As such, employers must also create response action plans before a case is ever reported on their worksite. These plans should include processes and procedures for:
- Workforce contact tracing
- Compiling information about employees’ locations on worksites prior to their testing positive
- Identifying and informing employees of possible exposure
- Compliance with local guidelines and health confidentiality requirements
- Post-case identification cleaning and sanitizing
Step 7: Implement and Monitor COVID-19 Plans in Real-Time
Sound implementation and active management of COVID-19 Site Safety Plans are as important as the plans themselves. Employers should take care to:
- Determine how plans will be communicated to employees, subcontractors, and others on worksites and what training will be necessary. Signs posted throughout a worksite can provide reminders of key processes and help reiterate the importance of control measures.
- Actively monitor plans once they are up and running by checking controls in real time, soliciting feedback from workers, evaluating workflow, and coordinating with other employers or subcontractors.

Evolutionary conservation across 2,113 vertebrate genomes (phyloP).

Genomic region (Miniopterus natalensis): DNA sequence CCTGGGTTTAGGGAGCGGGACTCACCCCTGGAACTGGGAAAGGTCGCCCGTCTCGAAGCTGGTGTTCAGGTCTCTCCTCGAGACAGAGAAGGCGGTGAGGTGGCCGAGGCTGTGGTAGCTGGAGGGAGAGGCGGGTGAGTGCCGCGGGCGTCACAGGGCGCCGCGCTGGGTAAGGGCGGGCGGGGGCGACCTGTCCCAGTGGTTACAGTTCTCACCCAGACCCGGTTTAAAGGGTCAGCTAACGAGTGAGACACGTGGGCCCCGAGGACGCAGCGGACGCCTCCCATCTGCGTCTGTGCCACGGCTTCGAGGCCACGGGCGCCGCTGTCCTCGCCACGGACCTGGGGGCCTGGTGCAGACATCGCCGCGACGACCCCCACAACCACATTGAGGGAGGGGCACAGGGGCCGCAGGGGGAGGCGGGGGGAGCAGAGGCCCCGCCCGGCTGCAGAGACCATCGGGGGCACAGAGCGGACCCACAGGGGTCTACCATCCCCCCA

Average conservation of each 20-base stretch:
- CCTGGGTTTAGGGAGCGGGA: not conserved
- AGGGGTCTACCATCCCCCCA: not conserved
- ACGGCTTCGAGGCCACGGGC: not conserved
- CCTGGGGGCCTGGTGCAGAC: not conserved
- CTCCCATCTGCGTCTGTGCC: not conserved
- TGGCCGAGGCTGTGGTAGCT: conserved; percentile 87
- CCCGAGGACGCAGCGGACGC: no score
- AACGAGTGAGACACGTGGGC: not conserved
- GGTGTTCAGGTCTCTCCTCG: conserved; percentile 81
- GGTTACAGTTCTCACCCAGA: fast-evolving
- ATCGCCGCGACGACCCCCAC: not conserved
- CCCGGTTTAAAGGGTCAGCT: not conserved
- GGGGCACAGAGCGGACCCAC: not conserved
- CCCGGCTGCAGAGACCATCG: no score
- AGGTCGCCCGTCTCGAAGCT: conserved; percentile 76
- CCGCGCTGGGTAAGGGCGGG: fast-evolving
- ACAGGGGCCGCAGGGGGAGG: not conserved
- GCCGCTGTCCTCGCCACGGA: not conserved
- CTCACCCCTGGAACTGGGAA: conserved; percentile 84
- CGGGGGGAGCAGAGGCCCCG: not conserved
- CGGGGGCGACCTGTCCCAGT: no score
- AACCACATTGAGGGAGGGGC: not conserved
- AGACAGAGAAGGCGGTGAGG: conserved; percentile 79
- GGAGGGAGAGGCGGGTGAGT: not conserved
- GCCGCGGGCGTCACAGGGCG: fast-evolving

Comprehensive Counsel for the Construction Industry, Including OSHA Citation Defense
With no OSHA standards specific to COVID-19 and few state-implemented regulations, construction employers can benefit greatly from the AIHA guidance. Still, managing compliance under pandemic conditions while also preserving the solvency of a business can be more than many employers are able to handle – or risk.
At Hendershot Cowart, P.C., our award-winning legal team counsels developers, owners, contractors, and others in the construction industry on matters of compliance, OSHA citation defense, contracts, and more. Our firm has decades of experience representing construction clients in proactive compliance planning and high-stakes proceedings involving violations, liability, and litigation.
To speak with a lawyer, call or contact us online.